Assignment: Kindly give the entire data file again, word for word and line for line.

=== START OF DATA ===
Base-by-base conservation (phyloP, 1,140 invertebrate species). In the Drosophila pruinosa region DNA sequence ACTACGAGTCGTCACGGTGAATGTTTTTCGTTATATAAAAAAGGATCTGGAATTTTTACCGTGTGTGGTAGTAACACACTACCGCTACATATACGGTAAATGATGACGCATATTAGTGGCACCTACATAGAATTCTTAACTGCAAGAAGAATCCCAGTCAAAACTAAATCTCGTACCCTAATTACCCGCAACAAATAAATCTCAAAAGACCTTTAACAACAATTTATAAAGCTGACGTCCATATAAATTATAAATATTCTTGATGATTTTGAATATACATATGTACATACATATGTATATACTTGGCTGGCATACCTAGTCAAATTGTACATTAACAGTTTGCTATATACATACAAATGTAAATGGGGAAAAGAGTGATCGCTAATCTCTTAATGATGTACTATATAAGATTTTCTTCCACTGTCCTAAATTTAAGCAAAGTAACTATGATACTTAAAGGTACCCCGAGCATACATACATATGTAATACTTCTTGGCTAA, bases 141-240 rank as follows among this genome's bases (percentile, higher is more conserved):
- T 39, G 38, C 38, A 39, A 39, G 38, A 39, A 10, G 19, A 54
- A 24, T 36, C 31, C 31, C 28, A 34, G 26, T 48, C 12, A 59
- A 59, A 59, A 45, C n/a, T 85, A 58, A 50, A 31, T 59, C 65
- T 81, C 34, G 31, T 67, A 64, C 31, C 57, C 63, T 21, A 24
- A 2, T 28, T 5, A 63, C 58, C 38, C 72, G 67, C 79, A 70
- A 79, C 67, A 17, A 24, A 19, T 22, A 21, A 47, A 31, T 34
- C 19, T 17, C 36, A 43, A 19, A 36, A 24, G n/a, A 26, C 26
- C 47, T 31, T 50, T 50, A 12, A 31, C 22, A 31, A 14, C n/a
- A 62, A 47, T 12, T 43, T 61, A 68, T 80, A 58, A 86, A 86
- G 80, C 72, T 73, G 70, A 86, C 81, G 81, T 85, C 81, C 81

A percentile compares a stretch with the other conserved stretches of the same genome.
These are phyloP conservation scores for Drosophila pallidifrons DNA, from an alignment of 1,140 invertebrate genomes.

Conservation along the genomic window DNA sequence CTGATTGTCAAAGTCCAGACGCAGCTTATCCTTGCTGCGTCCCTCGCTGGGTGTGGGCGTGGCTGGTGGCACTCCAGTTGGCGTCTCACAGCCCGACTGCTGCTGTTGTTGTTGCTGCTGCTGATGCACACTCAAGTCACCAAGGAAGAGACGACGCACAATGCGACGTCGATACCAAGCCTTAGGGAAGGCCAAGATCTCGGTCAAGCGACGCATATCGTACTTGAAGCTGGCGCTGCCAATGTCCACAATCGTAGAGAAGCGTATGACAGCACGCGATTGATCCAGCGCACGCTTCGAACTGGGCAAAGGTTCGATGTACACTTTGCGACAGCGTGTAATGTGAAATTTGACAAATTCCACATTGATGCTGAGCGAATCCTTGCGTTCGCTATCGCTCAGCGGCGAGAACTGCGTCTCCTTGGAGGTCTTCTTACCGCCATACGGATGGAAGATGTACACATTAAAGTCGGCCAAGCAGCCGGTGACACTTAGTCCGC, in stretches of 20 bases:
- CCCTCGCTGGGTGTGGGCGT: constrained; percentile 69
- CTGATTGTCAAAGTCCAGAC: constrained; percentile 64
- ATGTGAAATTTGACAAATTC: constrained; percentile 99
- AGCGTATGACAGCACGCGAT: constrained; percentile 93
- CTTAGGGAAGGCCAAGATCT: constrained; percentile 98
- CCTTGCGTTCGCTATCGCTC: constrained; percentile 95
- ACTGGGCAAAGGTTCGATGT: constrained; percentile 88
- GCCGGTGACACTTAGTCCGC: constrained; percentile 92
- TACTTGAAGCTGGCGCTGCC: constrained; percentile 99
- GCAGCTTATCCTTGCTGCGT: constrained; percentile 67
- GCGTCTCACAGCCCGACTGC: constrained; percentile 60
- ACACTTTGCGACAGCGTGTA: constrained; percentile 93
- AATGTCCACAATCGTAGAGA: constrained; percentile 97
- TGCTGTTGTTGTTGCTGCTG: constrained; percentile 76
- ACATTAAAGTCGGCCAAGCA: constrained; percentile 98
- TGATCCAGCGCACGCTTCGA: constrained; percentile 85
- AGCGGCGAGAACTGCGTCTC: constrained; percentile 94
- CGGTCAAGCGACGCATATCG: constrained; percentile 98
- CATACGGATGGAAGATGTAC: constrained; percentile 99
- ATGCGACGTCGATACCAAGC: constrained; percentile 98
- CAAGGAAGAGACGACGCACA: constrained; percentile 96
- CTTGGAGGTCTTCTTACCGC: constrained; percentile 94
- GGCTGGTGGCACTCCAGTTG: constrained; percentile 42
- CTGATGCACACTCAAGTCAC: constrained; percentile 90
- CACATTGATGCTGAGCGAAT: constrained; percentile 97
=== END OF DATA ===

Base-by-base conservation (phyloP, 1,140 invertebrate species). In the Drosophila pruinosa region DNA sequence ACTACGAGTCGTCACGGTGAATGTTTTTCGTTATATAAAAAAGGATCTGGAATTTTTACCGTGTGTGGTAGTAACACACTACCGCTACATATACGGTAAATGATGACGCATATTAGTGGCACCTACATAGAATTCTTAACTGCAAGAAGAATCCCAGTCAAAACTAAATCTCGTACCCTAATTACCCGCAACAAATAAATCTCAAAAGACCTTTAACAACAATTTATAAAGCTGACGTCCATATAAATTATAAATATTCTTGATGATTTTGAATATACATATGTACATACATATGTATATACTTGGCTGGCATACCTAGTCAAATTGTACATTAACAGTTTGCTATATACATACAAATGTAAATGGGGAAAAGAGTGATCGCTAATCTCTTAATGATGTACTATATAAGATTTTCTTCCACTGTCCTAAATTTAAGCAAAGTAACTATGATACTTAAAGGTACCCCGAGCATACATACATATGTAATACTTCTTGGCTAA, bases 141-240 rank as follows among this genome's bases (percentile, higher is more conserved):
- T 39, G 38, C 38, A 39, A 39, G 38, A 39, A 10, G 19, A 54
- A 24, T 36, C 31, C 31, C 28, A 34, G 26, T 48, C 12, A 59
- A 59, A 59, A 45, C n/a, T 85, A 58, A 50, A 31, T 59, C 65
- T 81, C 34, G 31, T 67, A 64, C 31, C 57, C 63, T 21, A 24
- A 2, T 28, T 5, A 63, C 58, C 38, C 72, G 67, C 79, A 70
- A 79, C 67, A 17, A 24, A 19, T 22, A 21, A 47, A 31, T 34
- C 19, T 17, C 36, A 43, A 19, A 36, A 24, G n/a, A 26, C 26
- C 47, T 31, T 50, T 50, A 12, A 31, C 22, A 31, A 14, C n/a
- A 62, A 47, T 12, T 43, T 61, A 68, T 80, A 58, A 86, A 86
- G 80, C 72, T 73, G 70, A 86, C 81, G 81, T 85, C 81, C 81

A percentile compares a stretch with the other conserved stretches of the same genome.
These are phyloP conservation scores for Drosophila pallidifrons DNA, from an alignment of 1,140 invertebrate genomes.

Conservation along the genomic window DNA sequence CTGATTGTCAAAGTCCAGACGCAGCTTATCCTTGCTGCGTCCCTCGCTGGGTGTGGGCGTGGCTGGTGGCACTCCAGTTGGCGTCTCACAGCCCGACTGCTGCTGTTGTTGTTGCTGCTGCTGATGCACACTCAAGTCACCAAGGAAGAGACGACGCACAATGCGACGTCGATACCAAGCCTTAGGGAAGGCCAAGATCTCGGTCAAGCGACGCATATCGTACTTGAAGCTGGCGCTGCCAATGTCCACAATCGTAGAGAAGCGTATGACAGCACGCGATTGATCCAGCGCACGCTTCGAACTGGGCAAAGGTTCGATGTACACTTTGCGACAGCGTGTAATGTGAAATTTGACAAATTCCACATTGATGCTGAGCGAATCCTTGCGTTCGCTATCGCTCAGCGGCGAGAACTGCGTCTCCTTGGAGGTCTTCTTACCGCCATACGGATGGAAGATGTACACATTAAAGTCGGCCAAGCAGCCGGTGACACTTAGTCCGC, in stretches of 20 bases:
- CCCTCGCTGGGTGTGGGCGT: constrained; percentile 69
- CTGATTGTCAAAGTCCAGAC: constrained; percentile 64
- ATGTGAAATTTGACAAATTC: constrained; percentile 99
- AGCGTATGACAGCACGCGAT: constrained; percentile 93
- CTTAGGGAAGGCCAAGATCT: constrained; percentile 98
- CCTTGCGTTCGCTATCGCTC: constrained; percentile 95
- ACTGGGCAAAGGTTCGATGT: constrained; percentile 88
- GCCGGTGACACTTAGTCCGC: constrained; percentile 92
- TACTTGAAGCTGGCGCTGCC: constrained; percentile 99
- GCAGCTTATCCTTGCTGCGT: constrained; percentile 67
- GCGTCTCACAGCCCGACTGC: constrained; percentile 60
- ACACTTTGCGACAGCGTGTA: constrained; percentile 93
- AATGTCCACAATCGTAGAGA: constrained; percentile 97
- TGCTGTTGTTGTTGCTGCTG: constrained; percentile 76
- ACATTAAAGTCGGCCAAGCA: constrained; percentile 98
- TGATCCAGCGCACGCTTCGA: constrained; percentile 85
- AGCGGCGAGAACTGCGTCTC: constrained; percentile 94
- CGGTCAAGCGACGCATATCG: constrained; percentile 98
- CATACGGATGGAAGATGTAC: constrained; percentile 99
- ATGCGACGTCGATACCAAGC: constrained; percentile 98
- CAAGGAAGAGACGACGCACA: constrained; percentile 96
- CTTGGAGGTCTTCTTACCGC: constrained; percentile 94
- GGCTGGTGGCACTCCAGTTG: constrained; percentile 42
- CTGATGCACACTCAAGTCAC: constrained; percentile 90
- CACATTGATGCTGAGCGAAT: constrained; percentile 97